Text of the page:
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AP Interview: Haitian leader could pardon Duvalier

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Associated Press

Haiti's president suggested Thursday that he might pardon former dictator Jean-Claude Duvalier, saying reconciliation for his nation is more important than making the man known as "Baby Doc" pay for his bloody rule.

In an interview with The Associated Press, Michel Martelly pledged to respect the independence of the judge expected to rule within days on whether Duvalier should face trial on corruption and human rights violations. Duvalier was driven into exile in 1986 and returned to Haiti a year ago.

But Martelly suggested he has little appetite for a trial that could be explosive for the Caribbean nation, recovering from decades of political turmoil and a devastating earthquake two years ago.

"My way of thinking is to create a situation where we rally everyone together and create peace and pardon people, to not forget about the past - because we need to learn from it - but to mainly think about the future," he said. "You cannot forget those who suffered in that time, but I do believe that we need that reconciliation in Haiti."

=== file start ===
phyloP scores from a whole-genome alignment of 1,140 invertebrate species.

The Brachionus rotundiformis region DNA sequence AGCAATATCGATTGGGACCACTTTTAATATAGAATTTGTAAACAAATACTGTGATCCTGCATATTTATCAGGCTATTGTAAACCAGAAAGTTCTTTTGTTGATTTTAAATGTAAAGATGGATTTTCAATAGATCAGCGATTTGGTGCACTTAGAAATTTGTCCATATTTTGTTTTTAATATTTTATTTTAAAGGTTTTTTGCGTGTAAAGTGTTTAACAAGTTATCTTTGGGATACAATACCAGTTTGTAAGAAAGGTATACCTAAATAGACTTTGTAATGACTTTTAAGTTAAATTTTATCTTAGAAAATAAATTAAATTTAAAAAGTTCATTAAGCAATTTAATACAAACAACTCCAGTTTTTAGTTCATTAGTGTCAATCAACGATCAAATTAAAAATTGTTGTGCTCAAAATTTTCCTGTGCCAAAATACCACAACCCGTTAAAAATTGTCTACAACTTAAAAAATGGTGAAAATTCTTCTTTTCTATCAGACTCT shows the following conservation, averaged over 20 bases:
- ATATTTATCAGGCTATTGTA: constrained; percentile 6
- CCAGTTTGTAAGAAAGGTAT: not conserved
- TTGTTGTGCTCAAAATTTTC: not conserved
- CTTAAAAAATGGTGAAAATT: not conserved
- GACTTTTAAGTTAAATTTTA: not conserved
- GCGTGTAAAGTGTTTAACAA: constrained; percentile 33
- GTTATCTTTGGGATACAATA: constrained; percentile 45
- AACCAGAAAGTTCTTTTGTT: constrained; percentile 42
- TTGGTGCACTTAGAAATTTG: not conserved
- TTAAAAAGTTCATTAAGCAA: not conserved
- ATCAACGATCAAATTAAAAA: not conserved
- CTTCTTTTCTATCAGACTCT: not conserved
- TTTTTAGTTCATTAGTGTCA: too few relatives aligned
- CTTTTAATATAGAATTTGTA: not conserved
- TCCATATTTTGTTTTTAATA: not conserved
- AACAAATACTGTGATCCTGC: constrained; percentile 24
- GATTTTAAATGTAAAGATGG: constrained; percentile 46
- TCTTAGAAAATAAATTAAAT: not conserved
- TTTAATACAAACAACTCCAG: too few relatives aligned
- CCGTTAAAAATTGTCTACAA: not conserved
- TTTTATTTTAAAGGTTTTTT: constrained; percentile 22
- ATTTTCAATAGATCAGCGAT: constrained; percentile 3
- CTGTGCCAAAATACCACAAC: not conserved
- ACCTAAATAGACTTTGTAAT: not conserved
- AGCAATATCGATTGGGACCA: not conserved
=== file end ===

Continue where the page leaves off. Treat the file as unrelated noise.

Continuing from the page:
Martelly also said he will build a Haitian security force to maintain order without U.N. peacekeepers - more than 11,000 foreign military and police officers who have patrolled Haiti since 2004, and who have come under fire for allegations of sexual abuse and suspicion of being the source of a cholera outbreak that has killed nearly 7,000 people and sickened a half-million.

The president refused to blame the United Nations for the problems, saying individual troops are responsible for their own misdeeds. But he said he wants to build a Haitian security force that will create jobs for 3,000-5,000 Haitian youths and help Haiti become self-sustaining.

Martelly refused to put a time frame on an exit for the peacekeepers, saying he'll need foreign cooperation to fund and train his security force.

"We are working with them to establish a calendar where they can retreat," he said. "I don't want to force the peacekeeping nations to feel like I'm pushing them out."

 


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